Quantum computers are also great at factoring numbers — which leads us to RSA encryption. The security protocol that secures Medium and probably any other website you’ve been on is known as RSA encryption. It relies on the fact that with current computing resources, it would take a *very, very* long time to factor a 30+-digit number *m* that has only one solution — namely, *p* times *q*, where both *p* and *q* are large prime numbers. However, dividing *m *by *p* or *q* is computationally much easier, and since *m* divided by *q* returns *p* and vice versa, it provides a quick key verification system.

A quantum algorithm called Shor’s algorithm has shown exponential speedup in factoring numbers, which could one day break RSA encryption. But don’t buy into the hype yet — as of this writing, the largest number factored by quantum computers is 21 (into 3 and 7). The hardware has not been developed yet for quantum computers to factor 30-digit numbers or even 10-digit numbers. Even if quantum computers one day do break RSA encryption, a new security protocol called BB84 that relies on quantum properties is verified safe from quantum computers.

So will quantum computers ever completely replace the classical PC? Not in the forseeable future.

Quantum computing, while developing very rapidly, is still in an infantile stage, with research only being conducted semi-competitively by large corporations like Google, Microsoft, and IBM. Much of the hardware to accelerate quantum computing is not currently available. There are several obstacles to a quantum future, of which a major one is addressing gate errors and maintaining integrity of a qubit’s state.

However, given the amount of innovation that has happened in the past few years, it seems inevitable during our lifetimes that quantum computing will make huge strides. In addition, complexity theory has shown that there are several cases where classical computers perform better than quantum computers. IBM quantum computer developers state that quantum computing will probably never completely eliminate classical computers. Instead, in the future we may see a hybrid chip that relies on quantum transistors for certain tasks and classical transistors for others, depending on which one is more appropriate.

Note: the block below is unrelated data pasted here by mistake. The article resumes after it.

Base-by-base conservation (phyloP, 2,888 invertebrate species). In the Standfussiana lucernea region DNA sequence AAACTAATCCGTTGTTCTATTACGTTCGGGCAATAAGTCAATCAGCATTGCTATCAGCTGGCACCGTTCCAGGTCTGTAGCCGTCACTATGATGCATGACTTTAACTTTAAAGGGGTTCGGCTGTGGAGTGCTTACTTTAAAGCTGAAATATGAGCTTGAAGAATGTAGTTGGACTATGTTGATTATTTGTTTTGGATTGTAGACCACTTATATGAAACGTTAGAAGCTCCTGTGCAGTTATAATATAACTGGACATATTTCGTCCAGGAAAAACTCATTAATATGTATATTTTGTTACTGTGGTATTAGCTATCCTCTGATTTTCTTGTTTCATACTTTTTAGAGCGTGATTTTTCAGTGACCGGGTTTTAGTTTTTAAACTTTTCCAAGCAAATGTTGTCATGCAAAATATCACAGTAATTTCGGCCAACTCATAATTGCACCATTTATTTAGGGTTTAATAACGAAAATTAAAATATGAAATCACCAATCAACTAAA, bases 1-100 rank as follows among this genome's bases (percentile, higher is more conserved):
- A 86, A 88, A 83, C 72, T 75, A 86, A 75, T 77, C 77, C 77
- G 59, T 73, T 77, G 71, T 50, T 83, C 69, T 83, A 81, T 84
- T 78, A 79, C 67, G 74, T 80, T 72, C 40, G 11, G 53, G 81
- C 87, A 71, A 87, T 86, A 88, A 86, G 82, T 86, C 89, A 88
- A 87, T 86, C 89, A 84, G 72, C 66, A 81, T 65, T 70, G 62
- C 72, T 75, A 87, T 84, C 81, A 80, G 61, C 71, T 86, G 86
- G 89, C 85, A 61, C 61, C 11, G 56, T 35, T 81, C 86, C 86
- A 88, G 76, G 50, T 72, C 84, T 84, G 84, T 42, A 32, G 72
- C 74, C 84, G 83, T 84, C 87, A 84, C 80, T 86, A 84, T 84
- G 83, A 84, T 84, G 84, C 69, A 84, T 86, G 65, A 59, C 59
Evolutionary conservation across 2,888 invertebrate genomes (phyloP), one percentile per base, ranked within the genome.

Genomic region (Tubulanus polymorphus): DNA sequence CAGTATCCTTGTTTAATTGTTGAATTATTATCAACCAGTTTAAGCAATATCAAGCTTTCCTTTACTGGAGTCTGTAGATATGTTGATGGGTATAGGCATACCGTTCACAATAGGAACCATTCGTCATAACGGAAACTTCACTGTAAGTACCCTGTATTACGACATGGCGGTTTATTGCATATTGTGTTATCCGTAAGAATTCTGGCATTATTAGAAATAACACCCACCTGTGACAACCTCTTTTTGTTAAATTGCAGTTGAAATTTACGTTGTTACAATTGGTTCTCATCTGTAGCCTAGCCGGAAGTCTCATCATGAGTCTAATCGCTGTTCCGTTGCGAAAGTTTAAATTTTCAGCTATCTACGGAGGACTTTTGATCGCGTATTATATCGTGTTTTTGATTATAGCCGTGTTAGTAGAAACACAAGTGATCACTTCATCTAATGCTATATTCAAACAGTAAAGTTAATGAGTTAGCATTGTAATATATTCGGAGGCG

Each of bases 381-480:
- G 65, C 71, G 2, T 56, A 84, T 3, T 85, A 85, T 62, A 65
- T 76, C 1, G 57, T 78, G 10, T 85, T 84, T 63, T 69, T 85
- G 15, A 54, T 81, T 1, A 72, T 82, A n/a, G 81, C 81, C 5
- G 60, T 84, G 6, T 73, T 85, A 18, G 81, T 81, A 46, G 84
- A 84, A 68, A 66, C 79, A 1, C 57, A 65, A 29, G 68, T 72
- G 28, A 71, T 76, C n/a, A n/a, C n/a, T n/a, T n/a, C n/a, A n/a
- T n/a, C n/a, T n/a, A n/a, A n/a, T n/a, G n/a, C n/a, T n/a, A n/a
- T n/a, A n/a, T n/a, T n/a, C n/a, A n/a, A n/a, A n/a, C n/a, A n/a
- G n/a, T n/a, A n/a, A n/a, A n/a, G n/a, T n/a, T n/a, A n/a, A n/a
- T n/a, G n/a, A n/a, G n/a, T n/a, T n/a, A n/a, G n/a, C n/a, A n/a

# Further Resources

Are you interested in learning a bit more about quantum computing? Below are some great resources to learn more about it.

## News/Breakthroughs

- Quantum experiment in China breaks through distance barrier in optic fibres, 2020.
- Google Sycamore processor paper, 2019
- Chinese scientists use satellite-beaming to set new quantum entanglement distance record, 2017

## Textbooks/Tutorials

- Qiskit Textbook. Produced by IBM, Qiskit is a powerful Python library that allows users to simulate quantum circuits or run them on real IBM quantum computers. The Qiskit Textbook combines a traditional quantum mechanics course with implementations in Qiskit. Discusses basics of quantum computing, quantum gates, quantum algorithms, simulating molecules with quantum circuits, and more.
- Q# Katas. Q# is Microsoft’s language for quantum computing. With a very similar structure to the C# family of languages, Microsoft has developed a series of self-guided tutorials called Katas for Q#. These Katas cover a similar range to the Qiskit textbook, but emphasize more on self-discovery (this means that there are no answers).
- IBM Quantum Experience. The IBM Quantum Experience is a circuit-based interface that allows anyone to quickly construct quantum circuits and run them on real quantum computers. Because it is not a programming-based interface, it has reduced control on algorithm implementation but is a great introduction to quantum computing.
- Grover’s Algorithm for Database Searches. Explore two visual explanations of Grover’s Algorithm, which uses quantum properties to find items in a database exponentially faster than classical searches.
- Solving Satisfiability Problems with Grover’s Algorithm. Explore a very powerful form of problem (that may hold the key to quantum-aided deep learning) and how to implement it in Qiskit.

## The Future of Quantum Computing